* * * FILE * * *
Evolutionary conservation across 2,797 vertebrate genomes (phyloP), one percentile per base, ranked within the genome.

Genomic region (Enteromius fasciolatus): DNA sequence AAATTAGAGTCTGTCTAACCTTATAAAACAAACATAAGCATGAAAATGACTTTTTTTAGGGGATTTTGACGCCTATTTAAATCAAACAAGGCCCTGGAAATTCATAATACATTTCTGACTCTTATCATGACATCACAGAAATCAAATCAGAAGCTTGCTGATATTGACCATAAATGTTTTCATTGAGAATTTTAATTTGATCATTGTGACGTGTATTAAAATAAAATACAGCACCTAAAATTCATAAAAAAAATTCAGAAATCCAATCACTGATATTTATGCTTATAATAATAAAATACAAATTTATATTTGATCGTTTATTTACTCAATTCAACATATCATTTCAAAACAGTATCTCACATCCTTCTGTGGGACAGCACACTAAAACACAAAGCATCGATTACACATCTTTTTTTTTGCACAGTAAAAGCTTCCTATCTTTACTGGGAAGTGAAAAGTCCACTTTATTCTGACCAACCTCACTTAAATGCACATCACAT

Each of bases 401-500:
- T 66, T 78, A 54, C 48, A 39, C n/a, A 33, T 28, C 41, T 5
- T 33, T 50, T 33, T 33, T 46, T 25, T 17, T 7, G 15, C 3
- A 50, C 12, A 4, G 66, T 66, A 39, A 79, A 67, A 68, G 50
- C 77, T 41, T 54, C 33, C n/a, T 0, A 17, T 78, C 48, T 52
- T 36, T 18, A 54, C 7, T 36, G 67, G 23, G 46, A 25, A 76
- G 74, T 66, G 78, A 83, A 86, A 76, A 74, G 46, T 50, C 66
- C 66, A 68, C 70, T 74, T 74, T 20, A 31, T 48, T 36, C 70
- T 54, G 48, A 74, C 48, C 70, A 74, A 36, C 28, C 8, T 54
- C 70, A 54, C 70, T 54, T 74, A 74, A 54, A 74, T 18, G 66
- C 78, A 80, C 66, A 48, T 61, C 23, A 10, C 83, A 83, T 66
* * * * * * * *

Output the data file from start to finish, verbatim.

Evolutionary conservation across 2,797 vertebrate genomes (phyloP), one percentile per base, ranked within the genome.

Genomic region (Enteromius fasciolatus): DNA sequence AAATTAGAGTCTGTCTAACCTTATAAAACAAACATAAGCATGAAAATGACTTTTTTTAGGGGATTTTGACGCCTATTTAAATCAAACAAGGCCCTGGAAATTCATAATACATTTCTGACTCTTATCATGACATCACAGAAATCAAATCAGAAGCTTGCTGATATTGACCATAAATGTTTTCATTGAGAATTTTAATTTGATCATTGTGACGTGTATTAAAATAAAATACAGCACCTAAAATTCATAAAAAAAATTCAGAAATCCAATCACTGATATTTATGCTTATAATAATAAAATACAAATTTATATTTGATCGTTTATTTACTCAATTCAACATATCATTTCAAAACAGTATCTCACATCCTTCTGTGGGACAGCACACTAAAACACAAAGCATCGATTACACATCTTTTTTTTTGCACAGTAAAAGCTTCCTATCTTTACTGGGAAGTGAAAAGTCCACTTTATTCTGACCAACCTCACTTAAATGCACATCACAT

Each of bases 401-500:
- T 66, T 78, A 54, C 48, A 39, C n/a, A 33, T 28, C 41, T 5
- T 33, T 50, T 33, T 33, T 46, T 25, T 17, T 7, G 15, C 3
- A 50, C 12, A 4, G 66, T 66, A 39, A 79, A 67, A 68, G 50
- C 77, T 41, T 54, C 33, C n/a, T 0, A 17, T 78, C 48, T 52
- T 36, T 18, A 54, C 7, T 36, G 67, G 23, G 46, A 25, A 76
- G 74, T 66, G 78, A 83, A 86, A 76, A 74, G 46, T 50, C 66
- C 66, A 68, C 70, T 74, T 74, T 20, A 31, T 48, T 36, C 70
- T 54, G 48, A 74, C 48, C 70, A 74, A 36, C 28, C 8, T 54
- C 70, A 54, C 70, T 54, T 74, A 74, A 54, A 74, T 18, G 66
- C 78, A 80, C 66, A 48, T 61, C 23, A 10, C 83, A 83, T 66